Weekly Photography Challenge: Cheeky

I don’t know what happened, but I’ve missed a couple of weeks…Cheeky is a word often used of toddlers generally, and for our grand daughter Matilda in particular. They are endlessly curious and keen to try things we’d rather they didn’t – like pushing the button on the side of a brick public barbecue…She was so delighted by the cloud of smelly smoke that resulted – us not so much! And those things, so easy to turn on that a toddler can do it, have no off switch…

We went to the coast – Port Fairy and Killarney Beach, then the park at Koroit for hot chips and potato cakes (no BBQ) – because a hot day was forecast, and generally, the coast is cooler…But not always, and we chose one of the Hot On The Coast days, alas.

Weekly Photography Challenge: Elemental


Nature photographers will be in their element this week, with the Elemental theme inviting images of Earth, Air, Fire and Water – maybe all at once!

Mine are mainly fire – my youngest son’s birthday is in late April, when fire restrictions are generally lifted. By then, we have a pile of fallen branches and other flammable rubbish piled up ready. No bonfire is complete without an effigy of some sort, and making a ghastly guy is now part of the ritual. There always seems to be an old, unwanted item of furniture for the pile, too – one less thing in landfill, and a sobering illustration of how quickly synthetic materials burn.

It’s also an incredible photo opportunity, yielding a series of dramatic images.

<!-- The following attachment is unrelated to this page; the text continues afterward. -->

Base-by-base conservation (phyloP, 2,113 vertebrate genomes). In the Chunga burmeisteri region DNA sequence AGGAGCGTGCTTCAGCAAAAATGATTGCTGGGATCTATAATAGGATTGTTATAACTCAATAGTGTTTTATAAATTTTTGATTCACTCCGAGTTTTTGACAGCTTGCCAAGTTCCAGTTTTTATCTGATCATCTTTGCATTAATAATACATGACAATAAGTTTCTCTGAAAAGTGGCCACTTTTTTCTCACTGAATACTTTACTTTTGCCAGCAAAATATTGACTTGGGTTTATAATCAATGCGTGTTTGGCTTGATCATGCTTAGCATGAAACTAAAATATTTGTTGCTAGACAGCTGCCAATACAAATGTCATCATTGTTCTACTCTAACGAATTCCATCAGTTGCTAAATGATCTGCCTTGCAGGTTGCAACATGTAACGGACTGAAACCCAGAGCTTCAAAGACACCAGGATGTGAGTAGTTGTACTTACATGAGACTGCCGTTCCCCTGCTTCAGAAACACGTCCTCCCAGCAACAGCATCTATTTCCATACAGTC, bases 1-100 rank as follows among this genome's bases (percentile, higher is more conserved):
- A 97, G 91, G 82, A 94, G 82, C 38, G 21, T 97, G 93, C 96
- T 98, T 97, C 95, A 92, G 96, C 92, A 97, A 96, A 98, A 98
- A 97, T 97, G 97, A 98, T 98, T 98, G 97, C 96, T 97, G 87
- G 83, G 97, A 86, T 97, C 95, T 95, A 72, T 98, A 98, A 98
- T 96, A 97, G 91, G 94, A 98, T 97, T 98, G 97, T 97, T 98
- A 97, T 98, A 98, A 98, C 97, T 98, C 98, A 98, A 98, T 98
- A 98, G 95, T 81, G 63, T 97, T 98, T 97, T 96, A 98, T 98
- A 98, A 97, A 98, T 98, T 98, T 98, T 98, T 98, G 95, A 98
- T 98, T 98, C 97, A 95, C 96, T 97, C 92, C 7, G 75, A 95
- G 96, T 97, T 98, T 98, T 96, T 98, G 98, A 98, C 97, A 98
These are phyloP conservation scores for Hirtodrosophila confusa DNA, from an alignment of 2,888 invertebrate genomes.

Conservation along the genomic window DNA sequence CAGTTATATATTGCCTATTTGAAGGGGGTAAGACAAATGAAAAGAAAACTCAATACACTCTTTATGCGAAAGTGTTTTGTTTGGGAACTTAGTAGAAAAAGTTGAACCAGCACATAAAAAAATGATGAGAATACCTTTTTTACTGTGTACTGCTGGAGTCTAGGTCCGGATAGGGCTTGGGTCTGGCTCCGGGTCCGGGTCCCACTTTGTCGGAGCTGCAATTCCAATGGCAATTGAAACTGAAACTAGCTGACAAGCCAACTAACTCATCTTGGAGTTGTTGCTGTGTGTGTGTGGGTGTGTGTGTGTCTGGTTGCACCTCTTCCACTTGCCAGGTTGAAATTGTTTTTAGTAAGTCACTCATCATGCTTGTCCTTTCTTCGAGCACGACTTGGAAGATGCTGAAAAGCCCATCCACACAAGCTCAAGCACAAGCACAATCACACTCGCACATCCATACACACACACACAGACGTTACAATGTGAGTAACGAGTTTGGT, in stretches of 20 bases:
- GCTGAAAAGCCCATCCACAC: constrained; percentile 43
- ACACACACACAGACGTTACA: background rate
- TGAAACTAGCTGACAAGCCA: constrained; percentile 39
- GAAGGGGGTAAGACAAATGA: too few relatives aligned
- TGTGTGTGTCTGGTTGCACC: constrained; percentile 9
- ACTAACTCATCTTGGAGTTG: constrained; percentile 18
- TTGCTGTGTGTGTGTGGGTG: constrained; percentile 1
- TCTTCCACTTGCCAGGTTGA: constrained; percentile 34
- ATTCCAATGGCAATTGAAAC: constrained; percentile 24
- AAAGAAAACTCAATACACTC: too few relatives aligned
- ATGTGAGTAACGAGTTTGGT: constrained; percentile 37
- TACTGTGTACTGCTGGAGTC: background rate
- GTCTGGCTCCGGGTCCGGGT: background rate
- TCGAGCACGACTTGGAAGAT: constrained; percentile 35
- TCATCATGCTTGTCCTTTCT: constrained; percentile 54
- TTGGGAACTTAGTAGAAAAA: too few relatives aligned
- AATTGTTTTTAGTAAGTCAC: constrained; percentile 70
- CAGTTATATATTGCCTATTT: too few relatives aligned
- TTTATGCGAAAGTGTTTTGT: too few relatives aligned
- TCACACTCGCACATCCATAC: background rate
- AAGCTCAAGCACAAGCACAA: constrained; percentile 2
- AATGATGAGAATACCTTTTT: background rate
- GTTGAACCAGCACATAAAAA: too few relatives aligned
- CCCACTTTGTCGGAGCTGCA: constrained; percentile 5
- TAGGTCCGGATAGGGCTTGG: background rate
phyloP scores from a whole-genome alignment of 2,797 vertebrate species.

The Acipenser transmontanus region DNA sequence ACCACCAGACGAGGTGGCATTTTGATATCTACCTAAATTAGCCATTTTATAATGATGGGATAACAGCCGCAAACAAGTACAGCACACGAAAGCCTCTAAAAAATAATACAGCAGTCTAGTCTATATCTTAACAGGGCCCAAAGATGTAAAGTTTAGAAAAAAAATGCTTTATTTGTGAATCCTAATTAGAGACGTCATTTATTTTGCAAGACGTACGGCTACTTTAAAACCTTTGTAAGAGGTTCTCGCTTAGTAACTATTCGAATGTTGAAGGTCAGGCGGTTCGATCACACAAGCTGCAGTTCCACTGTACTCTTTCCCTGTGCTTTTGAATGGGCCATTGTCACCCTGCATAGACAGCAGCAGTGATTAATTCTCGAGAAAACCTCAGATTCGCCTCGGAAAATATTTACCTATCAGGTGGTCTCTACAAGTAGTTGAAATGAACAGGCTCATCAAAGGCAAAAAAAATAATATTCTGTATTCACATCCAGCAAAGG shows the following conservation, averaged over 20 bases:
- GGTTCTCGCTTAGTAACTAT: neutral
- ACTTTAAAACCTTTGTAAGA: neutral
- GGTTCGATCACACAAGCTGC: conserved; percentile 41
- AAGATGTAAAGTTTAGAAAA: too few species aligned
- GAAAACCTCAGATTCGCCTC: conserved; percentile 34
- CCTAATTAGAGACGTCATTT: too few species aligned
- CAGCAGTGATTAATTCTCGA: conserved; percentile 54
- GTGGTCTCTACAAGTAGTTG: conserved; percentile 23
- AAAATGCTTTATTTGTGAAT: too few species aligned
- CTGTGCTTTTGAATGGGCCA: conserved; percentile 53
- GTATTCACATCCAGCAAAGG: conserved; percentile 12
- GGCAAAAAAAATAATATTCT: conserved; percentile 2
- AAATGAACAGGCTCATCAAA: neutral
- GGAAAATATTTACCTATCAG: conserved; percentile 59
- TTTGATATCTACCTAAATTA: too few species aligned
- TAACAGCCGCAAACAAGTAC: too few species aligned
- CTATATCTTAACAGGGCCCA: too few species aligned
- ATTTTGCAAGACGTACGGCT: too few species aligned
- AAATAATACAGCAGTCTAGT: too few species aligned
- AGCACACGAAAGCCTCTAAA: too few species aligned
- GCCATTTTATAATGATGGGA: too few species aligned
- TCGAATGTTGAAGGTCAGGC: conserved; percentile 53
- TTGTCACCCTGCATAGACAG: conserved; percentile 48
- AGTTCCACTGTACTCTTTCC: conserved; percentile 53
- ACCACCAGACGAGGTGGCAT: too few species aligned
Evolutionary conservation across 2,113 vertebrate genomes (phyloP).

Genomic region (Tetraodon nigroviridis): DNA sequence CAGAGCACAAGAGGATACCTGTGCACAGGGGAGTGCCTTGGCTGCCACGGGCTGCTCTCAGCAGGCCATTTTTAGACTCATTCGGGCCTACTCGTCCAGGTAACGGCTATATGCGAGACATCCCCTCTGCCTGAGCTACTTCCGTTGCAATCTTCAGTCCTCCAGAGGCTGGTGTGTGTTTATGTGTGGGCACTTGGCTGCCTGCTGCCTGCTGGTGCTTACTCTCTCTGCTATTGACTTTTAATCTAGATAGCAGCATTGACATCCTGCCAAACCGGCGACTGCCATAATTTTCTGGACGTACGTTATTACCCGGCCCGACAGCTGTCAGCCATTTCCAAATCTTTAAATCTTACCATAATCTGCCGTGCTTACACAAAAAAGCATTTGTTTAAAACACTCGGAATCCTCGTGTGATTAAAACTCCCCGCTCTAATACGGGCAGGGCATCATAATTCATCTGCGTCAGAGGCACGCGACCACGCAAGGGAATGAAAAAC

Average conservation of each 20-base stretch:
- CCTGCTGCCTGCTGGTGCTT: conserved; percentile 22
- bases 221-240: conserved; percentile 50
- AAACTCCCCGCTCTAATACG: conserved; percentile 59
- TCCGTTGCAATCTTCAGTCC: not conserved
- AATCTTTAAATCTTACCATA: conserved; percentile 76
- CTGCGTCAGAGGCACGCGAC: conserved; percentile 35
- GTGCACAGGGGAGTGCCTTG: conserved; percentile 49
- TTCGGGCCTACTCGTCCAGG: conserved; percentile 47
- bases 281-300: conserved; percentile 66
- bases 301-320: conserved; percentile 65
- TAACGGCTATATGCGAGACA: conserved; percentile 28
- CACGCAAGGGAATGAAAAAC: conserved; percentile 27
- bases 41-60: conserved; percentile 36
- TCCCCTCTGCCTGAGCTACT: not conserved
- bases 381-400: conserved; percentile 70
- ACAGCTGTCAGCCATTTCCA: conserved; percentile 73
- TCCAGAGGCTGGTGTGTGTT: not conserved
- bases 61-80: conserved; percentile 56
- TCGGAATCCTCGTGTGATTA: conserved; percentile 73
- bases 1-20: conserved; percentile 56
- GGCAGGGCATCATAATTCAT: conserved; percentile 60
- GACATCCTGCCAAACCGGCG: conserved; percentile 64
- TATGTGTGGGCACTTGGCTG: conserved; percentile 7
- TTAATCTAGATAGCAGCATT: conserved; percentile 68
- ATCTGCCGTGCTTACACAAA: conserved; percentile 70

Agave blooms


Last Thursday was forecast to be very hot : 40 C (104 F). I wondered if I should skip my walk to the post office to collect our mail, but it wasn’t too windy, so I went anyway. I wore thongs/flip-flops, a loose shirt, and a pith helmet to keep the sun off (hey, pith helmets are cool ). I filled a bottle with water, and set off a little after 10, with the temperature already at 32 C. When I came home, 45 minutes later, it was 36 C (96.8 F). HOT. Going wasn’t too bad, but the home stretch proved a bit of a struggle.

And as I gasped my way along under the burning sun, carrying a newspaper, three letters and a depleted water bottle, it occurred to me that even little kids in Africa have to walk much further than this, no matter what the weather is like, just to collect water for their families. They carry heavy containers, and they don’t spill any. Maybe they leave home at a more sensible early hour, but the fact remains, for the thousands (if not millions) of people who don’t have ready access to clean water, a long walk in heat, wind, whatever, is a daily necessity, and the water they carry is a far heavier load than I could manage for any distance. Often the wells and waterholes they collect from are a hazard in themselves.Beaded goddess (love)

Yesterday’s walk to the post office yielded a letter from UNHCR, ( The UN Refugee Agency),  asking for donations. $432 can install a community tap stand with six taps, providing safe, clean water to hundreds of families living in Dollo Ado, Ethiopia, the second biggest refugee camp in the world.

Oxfam sink wells  , providing safe, clean water for villages in many different countries, wherever they can. Easy clean water means not only health, but the opportunity for education for children living in poverty. If you are reading this, you may well be planning your Christmas shopping list. Consider adding a few of the world’s poorest to your list, with a donation to UNHCR (unrefugees.org.au),  Oxfam(oxfam.org.au), or one of the other NGOs that desperately need donations from people like us in order to carry on their work.Joy

You may not have a spare $432 ( I don’t!), but every little bit helps. Wouldn’t it be wonderful if a few more billionaires decided to share some of their vast wealth with the poorest members of the human family? Now that would be a Christmas present!Gift box